Translating track titles

In a previous article about track titles, I dissected the structure of a classical music track title, from the composer’s name to the movement title. I closed it article on an open question about translations:

Another implication is that titles are translatable. A Symphony is a common noun in English and could be translated as Symphonie in French or Sinfonia in Spanish. The same applies to « Choral » and « in D minor ». In French, this track could be said as « Beethoven : Symphonie n°9 en ré mineur Op. 125 – Chorale – 1. Allegro ma non troppo… », identifying the exact same work.

In this article, I am scratching the surface of title auto-translation. In most cases, translating automatically leads to hazardous results. However, given the formal structure of these titles, I am giving a try. Why?

  1. A classical music audience is not necessarily polyglot. Although names are generally very close, showing a title in the user’s language is a basic practice in terms of user experience.
  2. In order to parse and language process existing content, using the target language will naturally lead to better result.

A comparison analysis

In this post, I will use the following example:

Capture du 2019-05-17 15-55-58

This is the formal English title of the 13th Shostakovich symphony. It has a usual name “Babi Yar”, called  after the Yevtushenko poem used in the first movement. I highlighted the different parts that are stored as fields in my Rondo DB database.

The French way to display this title would be:

Capture du 2019-05-17 16-02-12


Some remarks:

  • The number field (13) and catalog field (Op. 113) are not translated. They generally won’t be (as long as we remain in the same alphabet) as they are related to number, people names (catalogs such as K., BWV. or BB.) or in this case the worldwide used Latin word: Opus (means: work).
  • Babi Yar it not translated as well, because it refers to a work that is not translated. However, we can expect that this field can be translated, and cannot be auto-translated.
  • Symphonie and si bémol mineur are translated fields. However, from a common noun dictionary, we could legitimately expect a semi-auto-translated effort. All Symphony in English would fall into Symphonie in French, resulting in a one-shot translation effort.
  • Chostakovitch is also translated, although a person’s last name. It is frequent that Russian names are written very differently from a country to another, because Cyrillic to Latin alphabet is not commonly shared from one language to another. Non-Cyrillic names can also have various translations, because first names are translatable (Johann Sebastian Bach vs Jean-Sébastien Bach) but also depends on local practice. This obviously can’t be auto-translated, but as a consolation one translation is shared throughout one composer’s catalogue.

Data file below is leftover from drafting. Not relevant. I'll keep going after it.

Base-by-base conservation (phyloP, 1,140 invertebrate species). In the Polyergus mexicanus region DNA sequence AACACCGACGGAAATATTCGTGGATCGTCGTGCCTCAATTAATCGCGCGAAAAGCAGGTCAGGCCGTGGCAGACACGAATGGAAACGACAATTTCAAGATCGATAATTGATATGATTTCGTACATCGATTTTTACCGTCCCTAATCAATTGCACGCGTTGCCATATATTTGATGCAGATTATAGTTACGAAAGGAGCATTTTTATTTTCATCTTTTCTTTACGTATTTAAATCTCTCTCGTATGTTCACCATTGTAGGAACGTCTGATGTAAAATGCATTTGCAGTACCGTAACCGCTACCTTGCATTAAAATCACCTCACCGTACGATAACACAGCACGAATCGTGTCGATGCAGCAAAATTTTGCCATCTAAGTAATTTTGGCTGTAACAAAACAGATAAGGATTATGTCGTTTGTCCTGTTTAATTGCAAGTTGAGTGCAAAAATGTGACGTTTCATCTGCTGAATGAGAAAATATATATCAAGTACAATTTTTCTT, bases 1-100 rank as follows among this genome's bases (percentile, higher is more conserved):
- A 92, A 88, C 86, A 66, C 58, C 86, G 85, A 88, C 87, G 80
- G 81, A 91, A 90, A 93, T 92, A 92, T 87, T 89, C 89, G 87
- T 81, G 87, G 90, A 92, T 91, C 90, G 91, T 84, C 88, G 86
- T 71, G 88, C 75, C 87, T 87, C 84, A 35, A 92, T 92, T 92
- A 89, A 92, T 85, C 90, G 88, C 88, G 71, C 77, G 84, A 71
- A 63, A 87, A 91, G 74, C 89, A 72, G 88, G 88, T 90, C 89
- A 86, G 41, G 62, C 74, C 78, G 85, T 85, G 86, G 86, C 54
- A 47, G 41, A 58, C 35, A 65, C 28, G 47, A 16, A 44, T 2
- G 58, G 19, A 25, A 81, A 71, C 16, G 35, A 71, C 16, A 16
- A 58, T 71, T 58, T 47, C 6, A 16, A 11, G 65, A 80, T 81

• We observe that the order of the fields remain the same from English to French
  • We also observe that in English No. is used to shorten the word Number, while is used in French.

Let’s have a look at translations of this title in Italian and German:

Capture du 2019-05-17 16-13-13.png

More remarks:

  • I’ll be honest, I like the Shostakovich case 🙂 Look at all these beautiful translations! (I got them from Wikipedia, it’s very hard to know when you’re not a local classical music fan)
  • In this experiment, German is the only language inverting the number and the work type fields. The dot after 13 must be read as th.
  • Their is another subtlety in German. When the mode is minor (Moll) the preceding key is written lowercase. When the mode is major (Dur) the preceding key is uppercase (like in G-Dur).


Looking at this example can lead to a positive answer to an auto or semi-auto translation effort. However music titles are more complex than that and it’s hardly possible to automate all titles translation.

Nevertheless, I would like to emphasize, based on this example, some key points:

  • The structure of the title is different from one language to another, but formal and supposedly identical to all works of the same type (Symphony).
  • Some fields don’t translate, typically numbers (in this alphabet).
  • Some fields are semi-auto-translatable, with a high factorizing ratio. Rondo DB, for instance, counts 211 piece types, 17 keys and 12 modes. Translation effort is a one-shot for these fields.
  • Some fields need a specific, unique translation. Composer’s last name (though reusable for all pieces in its corpus) and piece name (Baba Yar being a counter-example).

It’s more complicated

Symphony is a simple case. I am currently under further investigation, and I can say that some problems arrive quickly. Some examples.

  • Concertos makes sense only when attached to an instrument. Concerto No. 1 could be for piano or for violin as the solo instrument, in one composer’s given catalogue. They will both have No. 1 in common, and will be distinguishable by an instrument indication (Piano Concerto No. 1 vs Violin Concerto No. 1). This leads to more syntax and translation effort (but seems still possible).
  • Some titles are not compound titles, typically opera titles. They are more like a film title, and exactly like film titles they can be translated or not depending on the country.
  • There are exceptions. I am thinking of Sinfonia, from Luciano Berio. It’s a Symphony, and Symphony is translated as Sinfonia in Italian ; but this piece is still called Sinfonia in other country (at least in France).

If you think of other funny examples, let me know 😉


2 thoughts on “Translating track titles”

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